The current study is conducted within the Chinese higher education context, where the government has identified AI as a key area of focus and a part of the national strategy, prioritizing investments in AI research and development, education and training, and infrastructure development (Wu et al., 2020). In 2017, the Chinese State Council issued the “Next Generation Artificial Intelligence Development Plan,” which aims to make China the world’s AI innovation center by 2030. To achieve this, the Chinese Ministry of Education released the “Artificial Intelligence Innovation Action Plan for Institutions of Higher Education” in 2018, which urges higher education institutions to create an environment that enables students to learn AI by establishing infrastructure and curricula that support AI, making teaching and research accessible to the students, and organizing competitions to encourage students to learn and use AI for innovative activities (Ministry of Education of China, 2018). In recent years, AI has become the fastest-growing major in Chinese universities, with 498 universities offering AI programs in 2022. Most universities have created AI-related elective courses for students who are interested in learning about AI. While higher education institutions have made great efforts to support students in learning AI, there have been limited empirical studies that examine how these supportive environments impact students’ intentions to learn AI.

The present study

Two studies were designed to understand the relationship among supportive environments, expectancy–value beliefs, and students’ intentions to learn AI. These two studies complemented each other with Study 1 using a variable-centered approach that focuses on general patterns and Study 2 using a person-centered approach that focuses on individual differences.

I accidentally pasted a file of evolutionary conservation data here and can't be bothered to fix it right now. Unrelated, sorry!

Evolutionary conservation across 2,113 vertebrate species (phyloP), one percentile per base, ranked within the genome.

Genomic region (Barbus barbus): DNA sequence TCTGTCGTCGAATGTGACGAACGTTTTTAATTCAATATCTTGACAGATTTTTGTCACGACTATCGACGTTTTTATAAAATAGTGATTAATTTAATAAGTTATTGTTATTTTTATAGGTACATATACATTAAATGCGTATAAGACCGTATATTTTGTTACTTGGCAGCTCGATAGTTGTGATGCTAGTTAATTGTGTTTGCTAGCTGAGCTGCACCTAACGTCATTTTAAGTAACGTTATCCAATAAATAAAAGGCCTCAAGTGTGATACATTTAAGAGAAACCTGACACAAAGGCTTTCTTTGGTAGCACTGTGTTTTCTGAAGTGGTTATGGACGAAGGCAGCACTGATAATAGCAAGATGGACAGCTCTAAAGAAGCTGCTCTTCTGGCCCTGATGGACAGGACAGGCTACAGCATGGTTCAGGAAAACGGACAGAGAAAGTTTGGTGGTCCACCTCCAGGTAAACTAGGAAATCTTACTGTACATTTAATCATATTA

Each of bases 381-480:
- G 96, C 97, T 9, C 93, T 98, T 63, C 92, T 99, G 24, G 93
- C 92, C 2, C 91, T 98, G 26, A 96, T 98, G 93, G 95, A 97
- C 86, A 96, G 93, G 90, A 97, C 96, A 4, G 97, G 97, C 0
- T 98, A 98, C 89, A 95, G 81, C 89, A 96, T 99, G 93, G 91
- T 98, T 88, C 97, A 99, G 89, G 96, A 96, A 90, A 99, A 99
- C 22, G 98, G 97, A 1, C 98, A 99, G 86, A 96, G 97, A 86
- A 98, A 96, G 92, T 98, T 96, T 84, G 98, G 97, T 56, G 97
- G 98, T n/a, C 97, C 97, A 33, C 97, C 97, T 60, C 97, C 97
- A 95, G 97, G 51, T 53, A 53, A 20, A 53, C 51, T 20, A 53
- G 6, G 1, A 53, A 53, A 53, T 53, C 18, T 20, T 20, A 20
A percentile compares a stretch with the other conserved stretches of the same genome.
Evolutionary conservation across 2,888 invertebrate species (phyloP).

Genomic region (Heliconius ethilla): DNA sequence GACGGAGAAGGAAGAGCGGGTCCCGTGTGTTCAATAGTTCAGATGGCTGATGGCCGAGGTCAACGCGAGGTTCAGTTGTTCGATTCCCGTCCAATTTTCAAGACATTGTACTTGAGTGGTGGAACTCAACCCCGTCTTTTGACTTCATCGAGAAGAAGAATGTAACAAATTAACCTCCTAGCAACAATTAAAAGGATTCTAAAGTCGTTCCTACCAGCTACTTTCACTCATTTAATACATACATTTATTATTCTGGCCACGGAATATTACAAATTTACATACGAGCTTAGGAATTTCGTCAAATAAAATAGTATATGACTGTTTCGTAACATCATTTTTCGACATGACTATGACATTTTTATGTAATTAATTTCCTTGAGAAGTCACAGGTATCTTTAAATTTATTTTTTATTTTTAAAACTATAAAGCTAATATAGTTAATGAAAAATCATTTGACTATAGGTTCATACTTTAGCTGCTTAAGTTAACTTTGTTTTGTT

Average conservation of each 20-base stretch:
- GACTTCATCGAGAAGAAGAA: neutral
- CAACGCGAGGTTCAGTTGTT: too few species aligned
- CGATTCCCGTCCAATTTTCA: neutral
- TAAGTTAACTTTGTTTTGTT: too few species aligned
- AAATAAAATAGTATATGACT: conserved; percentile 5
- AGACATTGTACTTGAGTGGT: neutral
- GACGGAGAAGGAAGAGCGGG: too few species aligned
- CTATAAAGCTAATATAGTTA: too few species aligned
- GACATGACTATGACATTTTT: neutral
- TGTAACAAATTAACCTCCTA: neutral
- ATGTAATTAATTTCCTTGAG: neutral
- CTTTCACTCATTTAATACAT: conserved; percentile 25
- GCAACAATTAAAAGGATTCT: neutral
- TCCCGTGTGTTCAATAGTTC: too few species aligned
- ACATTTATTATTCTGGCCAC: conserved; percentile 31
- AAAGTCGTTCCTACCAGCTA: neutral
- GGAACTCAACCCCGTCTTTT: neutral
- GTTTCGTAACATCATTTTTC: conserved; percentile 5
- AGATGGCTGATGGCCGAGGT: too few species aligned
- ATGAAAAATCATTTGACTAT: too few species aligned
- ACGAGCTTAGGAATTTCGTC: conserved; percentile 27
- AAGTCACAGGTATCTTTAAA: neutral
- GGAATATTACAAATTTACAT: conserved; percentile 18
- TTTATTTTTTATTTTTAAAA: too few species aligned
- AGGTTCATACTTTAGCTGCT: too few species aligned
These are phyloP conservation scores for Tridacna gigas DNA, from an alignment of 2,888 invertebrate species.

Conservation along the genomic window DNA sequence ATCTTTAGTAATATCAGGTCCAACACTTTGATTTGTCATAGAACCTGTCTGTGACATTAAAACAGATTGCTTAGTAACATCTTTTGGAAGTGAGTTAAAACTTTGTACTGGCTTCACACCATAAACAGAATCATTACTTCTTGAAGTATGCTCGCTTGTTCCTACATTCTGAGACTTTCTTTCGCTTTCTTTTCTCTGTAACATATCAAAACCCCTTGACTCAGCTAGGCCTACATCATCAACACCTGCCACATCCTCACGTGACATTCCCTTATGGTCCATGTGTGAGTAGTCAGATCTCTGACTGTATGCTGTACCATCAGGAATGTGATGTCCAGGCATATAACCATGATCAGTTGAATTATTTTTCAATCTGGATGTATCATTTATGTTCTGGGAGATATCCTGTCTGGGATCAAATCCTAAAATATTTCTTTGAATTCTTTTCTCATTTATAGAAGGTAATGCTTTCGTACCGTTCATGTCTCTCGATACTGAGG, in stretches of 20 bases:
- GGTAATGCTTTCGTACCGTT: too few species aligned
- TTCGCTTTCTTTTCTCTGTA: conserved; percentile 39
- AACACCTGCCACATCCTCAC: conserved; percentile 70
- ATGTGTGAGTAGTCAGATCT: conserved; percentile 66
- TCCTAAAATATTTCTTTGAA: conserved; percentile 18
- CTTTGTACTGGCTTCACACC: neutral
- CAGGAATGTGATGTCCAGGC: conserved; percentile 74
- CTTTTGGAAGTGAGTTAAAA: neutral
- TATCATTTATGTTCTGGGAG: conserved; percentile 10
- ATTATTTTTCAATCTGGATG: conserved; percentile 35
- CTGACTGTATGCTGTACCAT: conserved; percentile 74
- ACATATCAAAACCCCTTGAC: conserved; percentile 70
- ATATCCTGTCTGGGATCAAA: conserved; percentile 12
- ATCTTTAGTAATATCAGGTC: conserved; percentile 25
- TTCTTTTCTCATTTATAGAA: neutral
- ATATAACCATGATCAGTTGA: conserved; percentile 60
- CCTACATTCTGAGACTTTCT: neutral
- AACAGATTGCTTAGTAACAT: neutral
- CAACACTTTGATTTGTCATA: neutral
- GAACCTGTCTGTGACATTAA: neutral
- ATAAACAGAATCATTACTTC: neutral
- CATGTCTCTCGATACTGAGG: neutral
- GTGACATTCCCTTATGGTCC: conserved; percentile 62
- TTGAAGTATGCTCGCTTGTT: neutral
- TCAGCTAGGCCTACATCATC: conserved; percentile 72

In Study 1, we adopted the variable-centered approach of SEM to investigate how supportive environments and expectancy–value beliefs influence students’ intentions to learn AI. Figure 1 depicts the conceptual model. The following research questions were examined:

  • RQ1. To what extent do university students have similar/different perceptions of supportive environments, expectancy–value beliefs, and intentions to learn AI across field of study, gender, and year level?

  • RQ2. What are the relationships among supportive environments, expectancy–value beliefs, and intentions to learn AI, and how do these relationships generalize across field of study, gender, and year level?

Fig. 1
figure 1

Conceptual model

In Study 2, we used the person-centered approach of LPA to identify subgroups of individuals who display similar perceptions of supportive environments and expectancy–value beliefs. The following research questions were examined:

  • RQ3. What profiles characterize students’ perceptions of supportive environments and expectancy–value beliefs in learning AI, and how does profile membership influence students’ intentions to learn AI?

  • RQ4. How do field of study, gender, and year level predict profile membership?

Study 1: variable-centered study

Methods

Participants

The sample in this study included 494 students from 141 Chinese mainland universities. All participants were recruited using a convenience sampling strategy. The sample included 313 (63.4%) females and 181 (36.6%) males. In terms of field of study, 213 (43.1%) students were from humanities and social sciences (e.g., education and law), 247 (50%) were from science (e.g., medicine and engineering), and 34 (6.9%) students did not report their majors. The number of students in Year 1, Year 2, Year 3, and Year 4 was 61 (12.3%), 156 (31.6%), 151 (30.6%), and 126 (25.5%), respectively. All procedures were approved by the ethics committee of the Chinese University of Hong Kong.